Oddly enough, Searle actually concedes this possibility of creating an "artificial brain." Searle writes: "An artificial brain has to literally create consciousness, unlike the computer model of the brain, which only creates a simulation. So an actual artificial brain, like the artificial heart, would have to duplicate and not just simulate the real causal powers of the original. In the case of the heart, we found that you do not need muscle tissue to duplicate the causal powers. We do not know enough about the operation of the brain to know how much of the specific biochemistry is essential for duplicating the causal powers of the original. Perhaps we can make artificial brains using completely different physical substances as we did with the heart. The point, however, is that whatever the substance is, it has to duplicate and not just simulate, emulate, or model the real causal powers of the original organ. The organ, remember, is a biological mechanism like any other, and it functions on specific causal principles."
Kurzweil agrees with this: human-level artificial intelligence will have to arise in an artificial mechanical brain that copies the organization and causal powers of the human brain. The evolution of the human brain from the primate brain shows that as the primate brain expanded in size and complexity, it eventually passed over a critical threshold in which new patterns emerged that gave rise to human conscious intelligence.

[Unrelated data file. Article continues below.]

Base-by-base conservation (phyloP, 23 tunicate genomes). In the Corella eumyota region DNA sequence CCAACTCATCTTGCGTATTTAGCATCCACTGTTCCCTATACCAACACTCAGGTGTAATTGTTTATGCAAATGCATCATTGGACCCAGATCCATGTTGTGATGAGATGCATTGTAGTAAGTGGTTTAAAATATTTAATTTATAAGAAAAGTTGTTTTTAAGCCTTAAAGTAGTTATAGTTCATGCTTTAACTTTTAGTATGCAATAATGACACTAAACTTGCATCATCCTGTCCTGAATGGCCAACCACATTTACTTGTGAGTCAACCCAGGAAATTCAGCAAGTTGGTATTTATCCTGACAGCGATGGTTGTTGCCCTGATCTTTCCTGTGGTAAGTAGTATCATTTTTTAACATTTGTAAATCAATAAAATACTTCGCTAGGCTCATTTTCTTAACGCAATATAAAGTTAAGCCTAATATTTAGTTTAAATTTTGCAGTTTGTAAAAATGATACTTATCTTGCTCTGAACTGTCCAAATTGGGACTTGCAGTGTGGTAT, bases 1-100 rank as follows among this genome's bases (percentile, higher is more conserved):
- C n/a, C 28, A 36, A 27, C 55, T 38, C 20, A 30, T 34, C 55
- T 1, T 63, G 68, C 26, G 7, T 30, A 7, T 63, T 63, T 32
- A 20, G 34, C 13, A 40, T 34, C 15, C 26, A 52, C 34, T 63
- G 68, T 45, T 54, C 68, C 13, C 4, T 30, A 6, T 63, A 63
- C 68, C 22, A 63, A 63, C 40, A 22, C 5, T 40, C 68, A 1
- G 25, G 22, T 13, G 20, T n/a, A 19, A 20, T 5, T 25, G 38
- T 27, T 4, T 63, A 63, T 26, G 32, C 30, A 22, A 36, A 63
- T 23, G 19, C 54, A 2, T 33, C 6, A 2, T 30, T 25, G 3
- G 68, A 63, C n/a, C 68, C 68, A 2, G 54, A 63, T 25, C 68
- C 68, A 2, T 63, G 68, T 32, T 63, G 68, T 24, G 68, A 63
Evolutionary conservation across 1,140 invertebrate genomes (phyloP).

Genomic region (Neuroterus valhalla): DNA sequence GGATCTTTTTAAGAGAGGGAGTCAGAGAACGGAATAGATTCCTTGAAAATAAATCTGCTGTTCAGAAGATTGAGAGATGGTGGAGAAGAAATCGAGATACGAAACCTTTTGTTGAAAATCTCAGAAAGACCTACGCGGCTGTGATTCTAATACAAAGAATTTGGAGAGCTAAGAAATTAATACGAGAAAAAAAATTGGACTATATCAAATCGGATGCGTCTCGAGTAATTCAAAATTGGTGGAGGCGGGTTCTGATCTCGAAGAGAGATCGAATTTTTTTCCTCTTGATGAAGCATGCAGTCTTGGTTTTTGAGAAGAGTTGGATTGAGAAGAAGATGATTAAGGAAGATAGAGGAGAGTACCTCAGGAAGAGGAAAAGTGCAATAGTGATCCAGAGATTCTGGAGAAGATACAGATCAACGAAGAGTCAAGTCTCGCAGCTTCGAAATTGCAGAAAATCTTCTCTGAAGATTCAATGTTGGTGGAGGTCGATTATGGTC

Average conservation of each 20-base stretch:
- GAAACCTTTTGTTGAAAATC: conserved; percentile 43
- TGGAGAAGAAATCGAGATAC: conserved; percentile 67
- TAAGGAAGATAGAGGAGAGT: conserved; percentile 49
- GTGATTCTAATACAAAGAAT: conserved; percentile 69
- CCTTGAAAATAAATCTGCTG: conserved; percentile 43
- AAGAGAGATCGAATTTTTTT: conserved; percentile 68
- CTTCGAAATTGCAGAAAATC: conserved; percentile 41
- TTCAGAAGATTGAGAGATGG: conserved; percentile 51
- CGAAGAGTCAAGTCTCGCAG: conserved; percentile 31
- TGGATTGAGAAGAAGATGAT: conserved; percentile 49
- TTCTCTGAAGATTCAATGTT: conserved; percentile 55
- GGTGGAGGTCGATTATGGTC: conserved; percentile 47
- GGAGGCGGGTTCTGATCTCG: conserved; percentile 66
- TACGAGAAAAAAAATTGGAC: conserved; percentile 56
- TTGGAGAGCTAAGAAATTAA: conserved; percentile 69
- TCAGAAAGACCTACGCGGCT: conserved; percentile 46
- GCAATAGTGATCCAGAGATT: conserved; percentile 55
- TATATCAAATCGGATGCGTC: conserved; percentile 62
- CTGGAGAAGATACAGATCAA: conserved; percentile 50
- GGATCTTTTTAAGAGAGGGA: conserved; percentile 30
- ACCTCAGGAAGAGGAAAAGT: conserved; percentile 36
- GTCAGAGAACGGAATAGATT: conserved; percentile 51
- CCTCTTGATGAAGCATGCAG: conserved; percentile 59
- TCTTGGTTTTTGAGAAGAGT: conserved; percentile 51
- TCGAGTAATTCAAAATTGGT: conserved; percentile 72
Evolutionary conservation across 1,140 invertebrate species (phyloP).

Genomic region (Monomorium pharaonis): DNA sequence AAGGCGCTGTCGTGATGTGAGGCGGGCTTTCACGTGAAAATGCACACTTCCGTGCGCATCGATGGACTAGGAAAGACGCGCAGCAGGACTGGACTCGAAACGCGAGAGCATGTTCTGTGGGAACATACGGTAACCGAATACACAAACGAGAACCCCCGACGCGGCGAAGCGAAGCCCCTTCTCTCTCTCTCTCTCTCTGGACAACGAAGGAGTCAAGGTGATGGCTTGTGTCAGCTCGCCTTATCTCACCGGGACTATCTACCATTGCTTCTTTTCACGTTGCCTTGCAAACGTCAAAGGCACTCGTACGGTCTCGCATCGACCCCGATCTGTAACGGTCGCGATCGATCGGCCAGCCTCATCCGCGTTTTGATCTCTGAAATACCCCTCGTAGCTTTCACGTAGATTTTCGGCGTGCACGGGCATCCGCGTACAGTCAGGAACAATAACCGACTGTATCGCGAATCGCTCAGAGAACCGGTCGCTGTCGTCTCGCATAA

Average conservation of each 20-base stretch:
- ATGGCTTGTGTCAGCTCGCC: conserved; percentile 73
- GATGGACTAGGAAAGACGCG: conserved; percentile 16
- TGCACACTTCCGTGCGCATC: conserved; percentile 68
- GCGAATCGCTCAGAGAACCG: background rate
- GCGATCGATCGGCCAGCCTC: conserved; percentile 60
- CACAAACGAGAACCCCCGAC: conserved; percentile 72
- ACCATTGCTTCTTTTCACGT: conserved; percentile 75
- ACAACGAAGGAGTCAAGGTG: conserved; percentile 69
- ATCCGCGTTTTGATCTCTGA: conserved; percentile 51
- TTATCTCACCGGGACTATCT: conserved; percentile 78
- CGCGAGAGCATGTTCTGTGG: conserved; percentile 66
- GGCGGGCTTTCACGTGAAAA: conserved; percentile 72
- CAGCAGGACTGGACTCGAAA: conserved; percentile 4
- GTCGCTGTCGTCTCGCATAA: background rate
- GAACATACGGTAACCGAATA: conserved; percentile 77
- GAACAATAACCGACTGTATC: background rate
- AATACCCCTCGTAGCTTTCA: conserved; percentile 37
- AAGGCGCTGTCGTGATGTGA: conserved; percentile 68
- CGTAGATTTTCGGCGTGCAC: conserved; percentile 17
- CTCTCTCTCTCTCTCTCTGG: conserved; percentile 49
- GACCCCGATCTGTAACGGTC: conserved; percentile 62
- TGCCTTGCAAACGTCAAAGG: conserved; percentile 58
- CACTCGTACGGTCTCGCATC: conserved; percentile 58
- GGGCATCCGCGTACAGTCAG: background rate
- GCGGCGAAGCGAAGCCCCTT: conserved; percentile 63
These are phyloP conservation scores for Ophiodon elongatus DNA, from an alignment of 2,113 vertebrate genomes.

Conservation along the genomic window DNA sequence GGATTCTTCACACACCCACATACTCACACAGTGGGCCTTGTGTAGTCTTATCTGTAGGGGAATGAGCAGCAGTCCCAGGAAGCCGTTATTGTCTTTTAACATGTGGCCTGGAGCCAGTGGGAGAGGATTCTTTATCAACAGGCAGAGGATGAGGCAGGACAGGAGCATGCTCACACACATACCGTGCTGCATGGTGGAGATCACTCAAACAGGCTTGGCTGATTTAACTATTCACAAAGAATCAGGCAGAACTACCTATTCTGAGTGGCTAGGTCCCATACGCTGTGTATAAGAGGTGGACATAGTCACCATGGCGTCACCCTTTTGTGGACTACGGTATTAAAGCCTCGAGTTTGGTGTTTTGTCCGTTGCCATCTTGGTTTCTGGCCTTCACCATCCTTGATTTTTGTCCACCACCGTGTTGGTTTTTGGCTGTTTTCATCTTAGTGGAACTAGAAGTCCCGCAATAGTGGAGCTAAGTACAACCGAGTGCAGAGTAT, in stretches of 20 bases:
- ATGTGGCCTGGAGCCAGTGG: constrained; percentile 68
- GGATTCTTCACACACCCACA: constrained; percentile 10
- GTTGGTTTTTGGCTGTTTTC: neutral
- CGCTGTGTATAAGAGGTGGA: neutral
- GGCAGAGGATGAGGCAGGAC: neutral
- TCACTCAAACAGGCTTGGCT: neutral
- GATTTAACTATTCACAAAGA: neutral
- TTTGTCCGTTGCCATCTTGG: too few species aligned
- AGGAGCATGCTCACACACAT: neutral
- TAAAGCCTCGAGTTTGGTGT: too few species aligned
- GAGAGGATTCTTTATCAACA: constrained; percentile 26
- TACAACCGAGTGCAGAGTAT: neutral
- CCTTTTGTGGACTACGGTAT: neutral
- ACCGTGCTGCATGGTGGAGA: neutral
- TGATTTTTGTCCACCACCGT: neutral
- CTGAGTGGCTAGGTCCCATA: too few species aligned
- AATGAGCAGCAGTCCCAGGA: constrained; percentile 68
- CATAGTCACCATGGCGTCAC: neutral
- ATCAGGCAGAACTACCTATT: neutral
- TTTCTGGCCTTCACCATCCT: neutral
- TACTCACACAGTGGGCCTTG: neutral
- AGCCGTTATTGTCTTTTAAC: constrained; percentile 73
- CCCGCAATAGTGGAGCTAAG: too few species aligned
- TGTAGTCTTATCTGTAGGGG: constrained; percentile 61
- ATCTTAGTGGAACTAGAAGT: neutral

Like Turing, Kurzweil admits that consciousness is mysterious, because it somehow emerges from the brain, but unlike the brain, consciousness is not objectively observable or measurable, because the subjective experience of consciousness can be directly known only in our personal mental experience. Deciding whether entities outside of us are conscious depends on an indirect inference from the behavior of those entities, and thus we cannot prove that entities outside of us are conscious through objective tests.
This explains why the scientific study of consciousness is so difficult. Indeed, Kurzweil concludes that the question of consciousness is ultimately not a scientific question at all, because it's a question that cannot be answered finally through objectively measurable tests.
But despite this mystery of consciousness, we can scientifically observe the evolutionary history of the brain and the evolutionary emergence of the human mind in the brain. We are still left wondering, however, whether the next step in evolution is the technological evolution of human-level intelligence in an artificial brain.
Re: Kurzweil's argument
If we argue that language is complex enough that only human beings can grasp it, and we also grant that consciousness is an emergent property, aren't we still missing something when trying to prove that a robot who is complex enough to simulate language must also be complex enough to be conscious? Or is language somehow tied to consciousness in a way that makes the two inalienable?
When I was young, I wrote a bad science fiction story set far into the future in which some evolved apes began showing signs of hominid intelligence. The questions of how they should be treated were very knotty, and, if I recall the story correctly, not very well handled.